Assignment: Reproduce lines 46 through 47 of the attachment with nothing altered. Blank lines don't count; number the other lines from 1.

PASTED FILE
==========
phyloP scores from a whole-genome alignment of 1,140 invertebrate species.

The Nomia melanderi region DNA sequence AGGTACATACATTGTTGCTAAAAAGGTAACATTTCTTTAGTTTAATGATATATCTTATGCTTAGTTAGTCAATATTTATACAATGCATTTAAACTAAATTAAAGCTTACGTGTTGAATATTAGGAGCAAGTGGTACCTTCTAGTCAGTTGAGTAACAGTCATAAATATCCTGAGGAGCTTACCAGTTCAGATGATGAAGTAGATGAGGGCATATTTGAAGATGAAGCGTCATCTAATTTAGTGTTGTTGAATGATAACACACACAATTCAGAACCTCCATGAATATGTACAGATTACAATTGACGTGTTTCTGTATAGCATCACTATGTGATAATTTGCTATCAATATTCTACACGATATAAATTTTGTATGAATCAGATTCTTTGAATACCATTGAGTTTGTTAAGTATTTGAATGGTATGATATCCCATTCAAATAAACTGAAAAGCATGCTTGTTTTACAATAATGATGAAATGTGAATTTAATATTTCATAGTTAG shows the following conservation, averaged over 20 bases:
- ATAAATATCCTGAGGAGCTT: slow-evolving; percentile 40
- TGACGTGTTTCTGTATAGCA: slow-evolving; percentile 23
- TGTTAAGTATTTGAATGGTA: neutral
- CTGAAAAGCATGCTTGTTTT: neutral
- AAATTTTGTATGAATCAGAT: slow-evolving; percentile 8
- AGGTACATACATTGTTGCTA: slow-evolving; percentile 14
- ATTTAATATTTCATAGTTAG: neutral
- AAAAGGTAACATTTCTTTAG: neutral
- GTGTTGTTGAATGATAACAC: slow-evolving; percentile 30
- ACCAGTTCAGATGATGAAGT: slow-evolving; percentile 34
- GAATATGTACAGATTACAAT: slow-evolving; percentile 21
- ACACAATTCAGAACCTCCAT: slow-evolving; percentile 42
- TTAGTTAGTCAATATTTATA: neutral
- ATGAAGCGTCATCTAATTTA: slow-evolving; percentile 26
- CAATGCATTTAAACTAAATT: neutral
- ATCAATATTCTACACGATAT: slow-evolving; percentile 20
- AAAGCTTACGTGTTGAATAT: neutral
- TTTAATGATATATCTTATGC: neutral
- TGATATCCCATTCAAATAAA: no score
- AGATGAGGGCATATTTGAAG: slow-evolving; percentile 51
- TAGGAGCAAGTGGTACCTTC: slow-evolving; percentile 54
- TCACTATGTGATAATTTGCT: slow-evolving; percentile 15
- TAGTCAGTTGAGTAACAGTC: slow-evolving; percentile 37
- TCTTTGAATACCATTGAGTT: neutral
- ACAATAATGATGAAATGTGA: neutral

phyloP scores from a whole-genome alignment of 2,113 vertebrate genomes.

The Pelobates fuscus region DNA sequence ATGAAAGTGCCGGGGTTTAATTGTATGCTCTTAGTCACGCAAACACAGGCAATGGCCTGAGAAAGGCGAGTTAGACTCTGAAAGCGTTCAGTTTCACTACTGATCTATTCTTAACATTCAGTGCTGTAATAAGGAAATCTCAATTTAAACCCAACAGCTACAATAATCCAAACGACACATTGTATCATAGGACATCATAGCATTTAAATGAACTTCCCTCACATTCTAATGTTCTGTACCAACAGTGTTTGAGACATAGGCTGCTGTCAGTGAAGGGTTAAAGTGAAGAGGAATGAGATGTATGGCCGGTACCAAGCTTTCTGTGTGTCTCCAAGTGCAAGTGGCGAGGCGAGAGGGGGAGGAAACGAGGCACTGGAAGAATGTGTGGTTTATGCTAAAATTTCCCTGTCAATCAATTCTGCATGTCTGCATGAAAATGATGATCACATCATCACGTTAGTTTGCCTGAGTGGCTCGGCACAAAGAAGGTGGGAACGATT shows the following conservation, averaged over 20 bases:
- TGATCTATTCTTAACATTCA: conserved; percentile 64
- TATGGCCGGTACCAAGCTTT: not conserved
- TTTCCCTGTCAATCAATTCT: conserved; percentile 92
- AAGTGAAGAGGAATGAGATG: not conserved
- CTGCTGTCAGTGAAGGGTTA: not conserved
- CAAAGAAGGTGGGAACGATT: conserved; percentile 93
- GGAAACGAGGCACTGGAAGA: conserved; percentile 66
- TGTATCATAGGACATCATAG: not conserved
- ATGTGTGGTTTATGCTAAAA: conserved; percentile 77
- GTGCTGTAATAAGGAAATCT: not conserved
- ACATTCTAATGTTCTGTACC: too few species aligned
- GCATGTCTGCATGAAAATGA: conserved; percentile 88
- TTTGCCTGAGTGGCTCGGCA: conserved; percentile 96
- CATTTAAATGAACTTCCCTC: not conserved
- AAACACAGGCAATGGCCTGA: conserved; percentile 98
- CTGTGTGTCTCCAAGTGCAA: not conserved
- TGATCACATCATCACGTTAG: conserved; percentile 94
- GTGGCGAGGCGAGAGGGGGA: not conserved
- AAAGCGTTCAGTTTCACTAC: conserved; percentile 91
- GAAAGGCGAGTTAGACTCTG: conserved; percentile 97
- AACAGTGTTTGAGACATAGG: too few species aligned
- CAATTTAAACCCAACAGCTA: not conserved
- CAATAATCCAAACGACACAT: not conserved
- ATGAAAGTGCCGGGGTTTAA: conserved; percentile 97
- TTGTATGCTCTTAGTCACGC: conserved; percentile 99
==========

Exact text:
- TGATCACATCATCACGTTAG: conserved; percentile 94
- GTGGCGAGGCGAGAGGGGGA: not conserved